- Modified Handcuffs, $4000
Houdini was the real deal. If he was ever arrested, he would be out of handcuffs in a second. He rarely prepared his own props, preferring to instead use commercially purchased irons and handcuffs.
However, Houdini made an exception for his most dangerous trick, the Chinese Water Torture escape. For this trick, Houdini specially modified handcuffs to make sure the catch would give under enough pressure, and thus never cause him to drown. These handcuffs are now among the most valuable Houdini props.
- Judd Leg Irons, $2000
Although not modified, the Judd company leg irons were specially selected by Houdini to use in his more dangerous escapes. Their short chain gave a sense of danger and confinement, but their shackles were just loose enough for Houdini to contort himself free.
- Autographed Straitjacket, $47,000
Houdini used patchwork straitjackets of the same type used to imprison the unfortunate inmates in Bedlam. The rough canvas, thickly stitched together with no attention paid to comfort, could not have cost Houdini more than a dollar to buy. However, with a few performances, an autograph, and a hundred years of preservation, the straitjacket is now valued at a small fortune.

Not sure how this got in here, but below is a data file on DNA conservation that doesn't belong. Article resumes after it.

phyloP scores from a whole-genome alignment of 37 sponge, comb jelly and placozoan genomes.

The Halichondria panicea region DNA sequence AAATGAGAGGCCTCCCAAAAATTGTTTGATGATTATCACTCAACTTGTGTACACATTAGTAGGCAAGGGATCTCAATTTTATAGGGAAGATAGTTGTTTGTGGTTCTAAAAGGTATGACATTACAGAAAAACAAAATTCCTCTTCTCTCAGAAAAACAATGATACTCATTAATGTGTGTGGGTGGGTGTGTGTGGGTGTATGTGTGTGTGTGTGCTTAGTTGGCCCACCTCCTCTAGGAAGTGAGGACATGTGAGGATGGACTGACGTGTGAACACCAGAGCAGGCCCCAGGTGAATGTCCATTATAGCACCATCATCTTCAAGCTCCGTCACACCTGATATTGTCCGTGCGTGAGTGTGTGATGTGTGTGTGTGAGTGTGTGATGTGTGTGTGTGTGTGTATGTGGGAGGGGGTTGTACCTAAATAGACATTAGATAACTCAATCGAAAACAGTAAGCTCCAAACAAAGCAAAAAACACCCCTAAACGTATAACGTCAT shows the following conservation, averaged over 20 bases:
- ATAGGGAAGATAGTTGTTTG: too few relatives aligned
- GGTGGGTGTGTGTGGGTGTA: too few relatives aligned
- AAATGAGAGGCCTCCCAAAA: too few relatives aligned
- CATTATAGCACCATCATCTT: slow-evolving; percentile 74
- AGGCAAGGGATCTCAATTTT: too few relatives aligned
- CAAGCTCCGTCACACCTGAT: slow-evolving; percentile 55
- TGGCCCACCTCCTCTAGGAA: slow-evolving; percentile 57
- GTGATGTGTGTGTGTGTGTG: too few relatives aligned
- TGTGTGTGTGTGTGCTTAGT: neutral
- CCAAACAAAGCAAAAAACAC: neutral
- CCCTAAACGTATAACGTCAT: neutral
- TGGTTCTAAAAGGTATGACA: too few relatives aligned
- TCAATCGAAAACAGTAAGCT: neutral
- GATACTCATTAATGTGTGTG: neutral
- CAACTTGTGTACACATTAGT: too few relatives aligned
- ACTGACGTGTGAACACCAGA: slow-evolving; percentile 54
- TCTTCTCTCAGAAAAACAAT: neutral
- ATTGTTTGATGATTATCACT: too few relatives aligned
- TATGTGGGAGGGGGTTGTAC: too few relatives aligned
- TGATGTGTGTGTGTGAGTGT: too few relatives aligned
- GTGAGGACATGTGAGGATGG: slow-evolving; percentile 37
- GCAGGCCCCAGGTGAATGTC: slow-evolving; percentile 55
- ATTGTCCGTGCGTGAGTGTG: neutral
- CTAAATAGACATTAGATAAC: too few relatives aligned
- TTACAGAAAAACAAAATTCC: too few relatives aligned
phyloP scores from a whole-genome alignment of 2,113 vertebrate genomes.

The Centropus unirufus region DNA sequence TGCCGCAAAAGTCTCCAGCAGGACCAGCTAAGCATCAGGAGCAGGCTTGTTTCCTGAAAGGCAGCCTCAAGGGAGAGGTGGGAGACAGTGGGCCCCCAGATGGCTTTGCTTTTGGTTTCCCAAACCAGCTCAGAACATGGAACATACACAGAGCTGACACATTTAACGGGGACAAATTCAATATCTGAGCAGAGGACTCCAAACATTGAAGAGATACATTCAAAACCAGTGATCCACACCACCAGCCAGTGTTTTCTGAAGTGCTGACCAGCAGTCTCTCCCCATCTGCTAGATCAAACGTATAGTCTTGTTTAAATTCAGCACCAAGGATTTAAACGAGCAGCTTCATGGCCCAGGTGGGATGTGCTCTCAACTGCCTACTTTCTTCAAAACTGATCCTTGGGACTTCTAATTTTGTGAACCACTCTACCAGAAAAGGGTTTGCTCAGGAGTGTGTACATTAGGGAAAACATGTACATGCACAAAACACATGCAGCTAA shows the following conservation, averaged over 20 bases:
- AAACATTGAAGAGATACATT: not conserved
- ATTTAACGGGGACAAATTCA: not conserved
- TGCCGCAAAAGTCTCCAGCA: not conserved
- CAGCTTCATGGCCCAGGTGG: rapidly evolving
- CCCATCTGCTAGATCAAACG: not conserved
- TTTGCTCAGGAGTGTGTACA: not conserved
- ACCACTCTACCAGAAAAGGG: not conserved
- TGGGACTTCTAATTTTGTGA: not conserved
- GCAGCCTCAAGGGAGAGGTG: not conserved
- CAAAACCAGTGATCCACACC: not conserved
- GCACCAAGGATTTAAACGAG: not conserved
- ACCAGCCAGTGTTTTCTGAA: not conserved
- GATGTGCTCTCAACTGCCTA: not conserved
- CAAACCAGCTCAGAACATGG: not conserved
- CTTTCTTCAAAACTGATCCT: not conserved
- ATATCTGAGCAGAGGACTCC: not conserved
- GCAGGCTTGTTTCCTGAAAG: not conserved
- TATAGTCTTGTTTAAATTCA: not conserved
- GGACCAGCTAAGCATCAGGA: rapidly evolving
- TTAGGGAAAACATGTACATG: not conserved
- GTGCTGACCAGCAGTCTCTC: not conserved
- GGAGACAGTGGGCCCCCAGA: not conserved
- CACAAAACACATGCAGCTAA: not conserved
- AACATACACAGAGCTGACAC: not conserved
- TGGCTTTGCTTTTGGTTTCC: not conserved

- Arcana of Spiritualism, $700
Like many magicians of the time, Houdini had an interest in “Spiritualism”, an Edwardian form of magic and witchcraft. Spiritualists believed that they could conjure spirits from other worlds, and ask these spirits for favours or special powers. However, over his career, Houdini came to discover how so-called “spiritualists” actually performed their tricks, and later called them out as charlatans.
The Arcana of Spiritualism was a primer text designed to introduce the theory and “scientific” evidence surrounding summoning spirits. Houdini used it first out of interest, and later used it to discredit the faulty logic of spiritualists. Houdini’s personal copy, complete with his personal underlines and notes, recently hit the auction circuit.
- Gambling Bottle, $19,000
Gambling bottles were once a popular way of cheating at dice among the British underclass. They are metal bottles that, when the rim is twisted, exchange dice inside for weighted or pre-set dice. When these dice are inverted back onto a table, they give the desired result.
Although it might seem hackneyed by modern standards, this was one of Houdini’s standard non-escape tricks.